In U.S., one in 10,000 infants is born with the vision-robbing disease
WEDNESDAY, July 2, 2014 (HealthDay News) -- When Olivia Goree noticed something just "wasn't right" about her 6-week-old son's eyes, she trusted her instincts and took him to the doctor. What she never expected was the diagnosis: glaucoma.
"I was really surprised," recalled Goree, who said she had only ever heard of the vision-robbing disease affecting older adults.
And that's probably how most people think of glaucoma, since it's largely diagnosed in people older than 60. But rarely, the disease can strike infants and children.
Glaucoma refers to a group of eye diseases in which fluid builds up in the eye, creating pressure that damages the optic nerve and leads to vision loss.
In some cases, a baby will be born with glaucoma as part of a syndrome of birth defects, explained Dr. Robert Barnes, an ophthalmologist at Loyola University Medical Center in Maywood, Ill., who treated Goree's son, Christian.
In other cases, an older child develops glaucoma because of trauma to the eye, use of steroid eye drops, or surgery for a different eye condition, such as cataracts.
Christian's glaucoma, however, was present soon after birth and had no apparent cause. That's known as primary congenital glaucoma, and it affects about one in 10,000 infants born in the United States, according to the American Academy of Ophthalmology.
In a small percentage of babies with glaucoma, there's a family history of glaucoma at an early age, said Dr. Norman Medow, director of pediatric ophthalmology at Montefiore Medical Center in New York City.
Certain gene mutations have been linked to familial cases of congenital glaucoma, and children can be tested for them, Medow noted.
"But most often, it occurs as a sporadic case," he said. And in those cases, the underlying cause is unclear.
Barnes said Christian was lucky his mom noticed something amiss and acted on it. "Often, children with [primary glaucoma] are not picked up until they're about 6 months old," he said.
Quick action is essential, because the vision loss that comes with glaucoma is irreversible.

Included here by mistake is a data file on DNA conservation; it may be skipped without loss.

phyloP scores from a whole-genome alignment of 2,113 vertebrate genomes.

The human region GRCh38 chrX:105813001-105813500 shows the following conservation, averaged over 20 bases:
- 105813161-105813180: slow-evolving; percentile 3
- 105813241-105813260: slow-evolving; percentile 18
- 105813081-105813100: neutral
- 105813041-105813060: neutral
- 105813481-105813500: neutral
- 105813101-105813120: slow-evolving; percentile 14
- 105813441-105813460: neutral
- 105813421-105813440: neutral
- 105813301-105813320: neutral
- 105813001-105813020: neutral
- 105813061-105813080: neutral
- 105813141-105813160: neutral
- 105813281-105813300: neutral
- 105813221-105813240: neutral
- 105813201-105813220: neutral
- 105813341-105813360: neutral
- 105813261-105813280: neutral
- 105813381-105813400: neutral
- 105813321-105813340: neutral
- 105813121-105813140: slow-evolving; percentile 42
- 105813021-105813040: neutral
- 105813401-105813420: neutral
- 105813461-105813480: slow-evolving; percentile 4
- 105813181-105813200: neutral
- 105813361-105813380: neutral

Goree said she became concerned when she noticed her newborn's eyes had a "hazy, bluish-gray color." A pediatrician initially told her to not to worry, but Goree decided to take him to Loyola. That's where ophthalmologist Dr. Cathleen Cronin diagnosed Christian with glaucoma.
Infant glaucoma "is a completely different entity than glaucoma in adults," said Dr. Tamiesha Frempong, a pediatric ophthalmologist at Mount Sinai Hospital in New York City.
While the precise underlying cause is usually unknown, congenital glaucoma involves a developmental flaw in the structures that normally allow fluid to drain from the eye. That fluid buildup then stretches certain immature tissues in infants' eyes.
"The cornea gets so big, there can end up being 'breaks' in the back of the cornea," Frempong said. The cornea is the normally clear outer layer of the eye. In an infant with congenital glaucoma, it starts to take on a hazy appearance.
But to parents, Frempong noted, an infant's enlarged, cloudy corneas can simply look like "big, beautiful blue eyes."
There are other glaucoma red flags, though -- which actually appear before the cornea enlarges, Medow said.
Frempong described them as the classic "triad" of symptoms: eyelid spasms, sensitivity to light and excessive tearing. But again, it can be easy for parents, or even their pediatrician, to attribute those symptoms to something else -- like "colic," Frempong said.
She said the bottom line for parents is that, if they think something is wrong with their baby's eyes, and their pediatrician has "any doubt" about the cause, see a pediatric ophthalmologist.
"The earlier we find it, the better it is for the child," Medow said.
With infant glaucoma, the treatment is almost always prompt surgery. There are different types, and repeat procedures are often necessary, Medow said.
Christian received a type of surgery where tiny silicone tubing is implanted in the eyes. The device is regulated by a valve and allows fluid to drain from the eye.
"I was scared," Goree said. "I thought, 'You want to do surgery on my baby?' "
But she says Christian, now 18 months old, is doing well -- though he does need glasses to correct the vision loss he sustained. "He's running around, and has lots of energy," Goree said.
Christian's medical care is not over. The implanted devices will need to be replaced at some point, Barnes said. And all children treated for congenital glaucoma need regular doctor visits for the long haul -- to check that the pressure in their eyes remains normal and their vision is stable.
But Goree is thankful her son's condition was caught early enough to preserve much of his vision. "If you think something is wrong with your baby, trust your instincts and go to the doctor," she advised.
Barnes agreed. "When it comes to the health of their children, moms are usually right."
The American Association for Ophthalmology and Strabismus has more information on pediatric glaucoma. (http://www.aapos.org/terms/conditions/55 )
SOURCES: Robert Barnes, M.D., clinical associate professor, ophthalmology, Loyola University Stritch School of Medicine, Maywood, Ill.; Tamiesha Frempong, M.D., assistant professor, ophthalmology, Mount Sinai Icahn School of Medicine, New York City; Norman Medow, M.D., director, pediatric ophthalmology and adult strabismus, Montefiore Medical Center, Bronx, N.Y.; Olivia Goree, Maywood, Ill.